The true power of structlog lies in its combinable log processors. A log processor is a regular callable, i.e. a function or an instance of a class with a __call__() method.


The processor chain is a list of processors. Each processors receives three positional arguments:


Your wrapped logger object. For example logging.Logger.


The name of the wrapped method. If you called log.warning("foo"), it will be "warning".


Current context together with the current event. If the context was {"a": 42} and the event is "foo", the initial event_dict will be {"a":42, "event": "foo"}.

The return value of each processor is passed on to the next one as event_dict until finally the return value of the last processor gets passed into the wrapped logging method.


structlog only looks at the return value of the last processor. That means that as long as you control the next processor in the chain (i.e. the processor that will get your return value passed as an argument), you can return whatever you want.

Returning a modified event dictionary from your processors is just a convention to make processors composable.


If you set up your logger like:

from structlog import PrintLogger, wrap_logger
wrapped_logger = PrintLogger()
logger = wrap_logger(wrapped_logger, processors=[f1, f2, f3, f4])
log =

and call log.msg("some_event", y=23), it results in the following call chain:

   f4(wrapped_logger, "msg",
      f3(wrapped_logger, "msg",
         f2(wrapped_logger, "msg",
            f1(wrapped_logger, "msg", {"event": "some_event", "x": 42, "y": 23})

In this case, f4 has to make sure it returns something wrapped_logger.msg can handle (see Adapting and Rendering). For the example with PrintLogger above, this means f4 must return a string.

The simplest modification a processor can make is adding new values to the event_dict. Parsing human-readable timestamps is tedious, not so UNIX timestamps – let’s add one to each log entry!

import calendar
import time

def timestamper(logger, log_method, event_dict):
    event_dict["timestamp"] = calendar.timegm(time.gmtime())
    return event_dict

Please note, that structlog comes with such a processor built in: TimeStamper.


If a processor raises structlog.DropEvent, the event is silently dropped.

Therefore, the following processor drops every entry:

from structlog import DropEvent

def dropper(logger, method_name, event_dict):
    raise DropEvent

But we can do better than that!

How about dropping only log entries that are marked as coming from a certain peer (e.g. monitoring)?

from structlog import DropEvent

class ConditionalDropper:
    def __init__(self, peer_to_ignore):
        self._peer_to_ignore = peer_to_ignore

    def __call__(self, logger, method_name, event_dict):
        >>> cd = ConditionalDropper("")
        >>> cd(None, None, {"event": "foo", "peer": ""})
        {'peer': '', 'event': 'foo'}
        >>> cd(None, None, {"event": "foo", "peer": ""})
        Traceback (most recent call last):
        if event_dict.get("peer") == self._peer_to_ignore:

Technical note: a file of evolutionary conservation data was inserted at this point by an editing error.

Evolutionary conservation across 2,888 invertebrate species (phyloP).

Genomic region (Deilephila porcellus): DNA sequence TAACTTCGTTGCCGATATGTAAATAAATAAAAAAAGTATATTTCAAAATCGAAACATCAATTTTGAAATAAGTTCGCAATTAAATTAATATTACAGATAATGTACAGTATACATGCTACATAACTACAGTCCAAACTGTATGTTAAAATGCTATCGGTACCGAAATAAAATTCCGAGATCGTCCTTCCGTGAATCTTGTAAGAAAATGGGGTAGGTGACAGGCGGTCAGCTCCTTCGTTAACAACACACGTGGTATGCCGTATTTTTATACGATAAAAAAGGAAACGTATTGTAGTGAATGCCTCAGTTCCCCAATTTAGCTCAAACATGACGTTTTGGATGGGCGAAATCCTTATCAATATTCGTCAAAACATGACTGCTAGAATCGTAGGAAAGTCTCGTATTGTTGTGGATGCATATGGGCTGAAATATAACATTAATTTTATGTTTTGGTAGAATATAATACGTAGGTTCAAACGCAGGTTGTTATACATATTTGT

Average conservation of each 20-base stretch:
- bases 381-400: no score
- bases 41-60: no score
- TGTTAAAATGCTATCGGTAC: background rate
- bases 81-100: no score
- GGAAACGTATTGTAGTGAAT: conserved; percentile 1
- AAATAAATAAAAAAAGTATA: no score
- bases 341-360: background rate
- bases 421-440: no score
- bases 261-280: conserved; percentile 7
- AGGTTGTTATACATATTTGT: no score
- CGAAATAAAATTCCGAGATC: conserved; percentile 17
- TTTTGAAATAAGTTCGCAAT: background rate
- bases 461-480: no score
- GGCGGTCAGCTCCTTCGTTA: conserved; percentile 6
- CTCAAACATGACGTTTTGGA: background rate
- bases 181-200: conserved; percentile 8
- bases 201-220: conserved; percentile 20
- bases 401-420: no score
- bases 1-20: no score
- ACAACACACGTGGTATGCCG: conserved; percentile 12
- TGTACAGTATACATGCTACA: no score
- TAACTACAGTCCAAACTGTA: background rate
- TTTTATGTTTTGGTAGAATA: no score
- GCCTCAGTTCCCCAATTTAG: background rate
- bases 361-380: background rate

raise DropEvent
            return event_dict

Since it’s so common to filter by the log level, structlog comes with structlog.make_filtering_bound_logger that filters log entries before they even enter the processor chain.. It does not use the standard library, but it does use its names and order of log levels. In practice, it only looks up the numeric value of the method name and compares it to the configured minimal level. That’s fast and usually good enough for applications.

Adapting and Rendering#

An important role is played by the last processor because its duty is to adapt the event_dict into something the underlying logging method understands. With that, it’s also the only processor that needs to know anything about the underlying system.

It can return one of three types:

  • An Unicode string (str), a bytes string (bytes), or a bytearray that is passed as the first (and only) positional argument to the underlying logger.

  • A tuple of (args, kwargs) that are passed as log_method(*args, **kwargs).

  • A dictionary which is passed as log_method(**kwargs).

Therefore return "hello world" is a shortcut for return (("hello world",), {}) (the example in Chains assumes this shortcut has been taken).

This should give you enough power to use structlog with any logging system while writing agnostic processors that operate on dictionaries.

Changed in version 14.0.0: Allow final processor to return a dict.

Changed in version 20.2.0: Allow final processor to return a bytes.

Changed in version 21.2.0: Allow final processor to return a bytearray.


The probably most useful formatter for string based loggers is structlog.processors.JSONRenderer. Advanced log aggregation and analysis tools like logstash offer features like telling them “this is JSON, deal with it” instead of fiddling with regular expressions.

More examples can be found in the examples chapter. For a list of shipped processors, check out the API documentation.

Third Party Packages#

Since processors are self-contained callables, it’s easy to write your own and to share them in separate packages.

We collect those packages in our GitHub Wiki and encourage you to add your package too!